This is what happens when you give San Francisco cab drivers a chance to sound off on the city’s disastrous taxi medallion program, and it went on for about two hours Wednesday at San Francisco City Hall…

Still looming over this entire discussion, the $28 million lawsuit filed against the city by the San Francisco Federal Credit Union, which now holds some $130 millon in what it calls ‘impaired’ loans associated with the troubled medallions.

The credit union says that lawsuit is moving forward now that a judge has found sufficient grounds for the breech of contract claim. In the mean time, the city is trying to roll out some answers for drivers, and so far, they do not like what they are hearing.

Maggi Yousef closed his comments to the SFMTA representative with one request: “Get me out of this, please.”… (more)

Lawsuit targets toll authority over $3 bridge toll increase

By Erin Baldassari : mercurynews – excerpt

SAN FRANCISCO — A taxpayers association, on behalf of three plaintiffs from Vallejo, Vacaville and Lodi, is challenging a recently approved $3 bridge toll increase in state court — a move that could potentially delay or eliminate the measure.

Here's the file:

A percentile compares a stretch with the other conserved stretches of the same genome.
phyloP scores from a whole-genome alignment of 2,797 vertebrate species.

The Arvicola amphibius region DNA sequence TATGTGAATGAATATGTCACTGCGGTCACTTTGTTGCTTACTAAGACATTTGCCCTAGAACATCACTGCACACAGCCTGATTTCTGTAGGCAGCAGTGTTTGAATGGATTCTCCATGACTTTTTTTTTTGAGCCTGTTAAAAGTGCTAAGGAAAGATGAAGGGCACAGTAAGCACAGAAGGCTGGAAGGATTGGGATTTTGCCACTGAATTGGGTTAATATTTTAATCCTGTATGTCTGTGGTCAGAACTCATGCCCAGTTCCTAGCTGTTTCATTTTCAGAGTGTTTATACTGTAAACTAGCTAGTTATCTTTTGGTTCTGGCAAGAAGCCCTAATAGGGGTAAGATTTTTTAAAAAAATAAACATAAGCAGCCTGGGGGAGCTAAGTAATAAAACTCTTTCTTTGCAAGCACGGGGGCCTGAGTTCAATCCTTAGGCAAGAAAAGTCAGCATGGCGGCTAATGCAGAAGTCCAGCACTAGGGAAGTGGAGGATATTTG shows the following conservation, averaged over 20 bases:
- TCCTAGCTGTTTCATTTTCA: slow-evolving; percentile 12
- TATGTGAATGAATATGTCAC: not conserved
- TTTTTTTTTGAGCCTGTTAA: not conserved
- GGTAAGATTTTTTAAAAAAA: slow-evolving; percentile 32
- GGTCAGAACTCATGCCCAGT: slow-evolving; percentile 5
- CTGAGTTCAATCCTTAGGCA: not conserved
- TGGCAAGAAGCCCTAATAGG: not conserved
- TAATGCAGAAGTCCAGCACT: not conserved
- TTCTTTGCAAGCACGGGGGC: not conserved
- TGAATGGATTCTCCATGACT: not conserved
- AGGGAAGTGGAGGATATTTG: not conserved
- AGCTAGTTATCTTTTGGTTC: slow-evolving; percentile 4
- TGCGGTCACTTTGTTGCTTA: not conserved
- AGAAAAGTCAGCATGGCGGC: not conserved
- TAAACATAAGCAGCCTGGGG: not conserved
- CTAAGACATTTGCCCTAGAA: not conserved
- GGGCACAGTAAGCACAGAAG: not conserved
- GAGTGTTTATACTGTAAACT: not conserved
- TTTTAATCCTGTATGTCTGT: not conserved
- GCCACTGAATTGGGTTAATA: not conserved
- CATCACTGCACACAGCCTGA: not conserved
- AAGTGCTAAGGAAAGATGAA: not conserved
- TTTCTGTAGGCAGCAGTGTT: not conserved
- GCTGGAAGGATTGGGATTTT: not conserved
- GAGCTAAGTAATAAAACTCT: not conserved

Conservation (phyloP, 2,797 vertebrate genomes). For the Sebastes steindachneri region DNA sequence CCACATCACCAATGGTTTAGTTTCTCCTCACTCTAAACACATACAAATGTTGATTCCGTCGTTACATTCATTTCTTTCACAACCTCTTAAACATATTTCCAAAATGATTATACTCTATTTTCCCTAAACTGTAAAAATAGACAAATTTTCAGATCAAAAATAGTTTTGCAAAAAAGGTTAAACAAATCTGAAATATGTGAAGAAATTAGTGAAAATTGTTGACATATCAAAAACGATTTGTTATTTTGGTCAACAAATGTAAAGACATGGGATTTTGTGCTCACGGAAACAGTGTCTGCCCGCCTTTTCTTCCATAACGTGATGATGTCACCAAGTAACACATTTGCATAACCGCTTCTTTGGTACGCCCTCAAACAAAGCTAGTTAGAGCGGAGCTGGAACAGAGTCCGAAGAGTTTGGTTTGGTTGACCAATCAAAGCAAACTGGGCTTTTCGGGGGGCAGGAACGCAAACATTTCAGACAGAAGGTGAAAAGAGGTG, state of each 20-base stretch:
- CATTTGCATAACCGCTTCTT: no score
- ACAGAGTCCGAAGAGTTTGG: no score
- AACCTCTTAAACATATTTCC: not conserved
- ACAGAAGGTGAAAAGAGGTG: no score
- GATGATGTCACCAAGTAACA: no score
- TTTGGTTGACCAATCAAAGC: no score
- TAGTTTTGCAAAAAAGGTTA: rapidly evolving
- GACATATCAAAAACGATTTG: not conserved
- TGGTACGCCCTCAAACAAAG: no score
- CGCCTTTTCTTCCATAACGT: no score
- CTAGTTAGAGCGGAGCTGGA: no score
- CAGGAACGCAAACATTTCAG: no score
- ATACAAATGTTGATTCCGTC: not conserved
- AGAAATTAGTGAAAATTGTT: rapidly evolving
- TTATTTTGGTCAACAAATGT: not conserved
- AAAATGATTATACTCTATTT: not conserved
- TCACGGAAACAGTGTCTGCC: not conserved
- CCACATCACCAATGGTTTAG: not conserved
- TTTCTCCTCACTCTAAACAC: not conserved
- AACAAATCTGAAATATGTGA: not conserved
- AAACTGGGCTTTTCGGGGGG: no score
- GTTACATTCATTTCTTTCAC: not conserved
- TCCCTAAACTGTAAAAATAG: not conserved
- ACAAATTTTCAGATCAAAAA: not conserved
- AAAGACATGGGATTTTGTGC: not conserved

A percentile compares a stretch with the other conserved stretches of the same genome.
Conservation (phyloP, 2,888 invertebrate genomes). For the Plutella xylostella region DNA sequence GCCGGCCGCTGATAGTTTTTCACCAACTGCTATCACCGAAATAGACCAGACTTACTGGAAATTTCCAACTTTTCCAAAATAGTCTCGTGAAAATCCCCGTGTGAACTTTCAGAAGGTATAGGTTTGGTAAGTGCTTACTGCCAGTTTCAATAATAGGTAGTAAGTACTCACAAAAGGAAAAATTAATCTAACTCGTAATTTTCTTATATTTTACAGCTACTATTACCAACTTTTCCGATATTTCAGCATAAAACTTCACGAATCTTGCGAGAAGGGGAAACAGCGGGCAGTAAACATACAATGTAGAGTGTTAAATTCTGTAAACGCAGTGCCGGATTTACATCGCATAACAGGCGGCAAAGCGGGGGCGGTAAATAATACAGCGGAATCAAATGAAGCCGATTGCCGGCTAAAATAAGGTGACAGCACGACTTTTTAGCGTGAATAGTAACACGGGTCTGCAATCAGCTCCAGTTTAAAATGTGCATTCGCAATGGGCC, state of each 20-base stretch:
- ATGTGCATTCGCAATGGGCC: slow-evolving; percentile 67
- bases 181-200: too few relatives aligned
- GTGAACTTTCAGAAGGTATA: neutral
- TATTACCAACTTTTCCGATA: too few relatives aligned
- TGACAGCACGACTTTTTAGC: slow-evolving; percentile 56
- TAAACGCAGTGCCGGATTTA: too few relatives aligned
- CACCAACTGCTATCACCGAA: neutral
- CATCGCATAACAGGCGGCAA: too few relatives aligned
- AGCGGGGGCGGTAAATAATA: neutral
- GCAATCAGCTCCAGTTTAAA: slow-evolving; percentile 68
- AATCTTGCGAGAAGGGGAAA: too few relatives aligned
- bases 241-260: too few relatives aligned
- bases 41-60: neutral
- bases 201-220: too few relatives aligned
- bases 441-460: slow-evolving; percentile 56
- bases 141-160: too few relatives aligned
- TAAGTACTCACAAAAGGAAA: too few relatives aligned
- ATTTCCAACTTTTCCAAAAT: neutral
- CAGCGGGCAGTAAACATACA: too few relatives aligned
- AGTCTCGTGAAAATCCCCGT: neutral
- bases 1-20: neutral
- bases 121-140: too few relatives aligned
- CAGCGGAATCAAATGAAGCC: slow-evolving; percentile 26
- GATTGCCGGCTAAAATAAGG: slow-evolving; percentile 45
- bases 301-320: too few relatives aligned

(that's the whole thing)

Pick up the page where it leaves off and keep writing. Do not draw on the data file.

The Howard Jarvis Taxpayers Association filed the suit Thursday in San Francisco Superior Court against the Bay Area Toll Authority (BATA). It challenges the notion that Regional Measure 3, which voters approved last month, is a “fee” requiring only a simple majority to pass, rather than a “tax,” which requires two-thirds voter approval.

The suit asks that the toll be invalidated…

That’s not a fair increase for the drivers who will be footing the bill for public transit or bicycle and pedestrian projects, which together account for roughly two-thirds of the planned projects, said Timothy Bittle, a lawyer for the Howard Jarvis Taxpayers Association. …

Prop 26, which voters approved in 2010, broadened the definition of a tax to include many payments previously considered to be fees, according to the Legislative Analyst’s Office. Fees that benefit the public broadly — rather than providing services directly to the fee payer, such as garbage fees or state park entrance fees — would be considered a tax under Prop 26, the analyst’s office said…(more)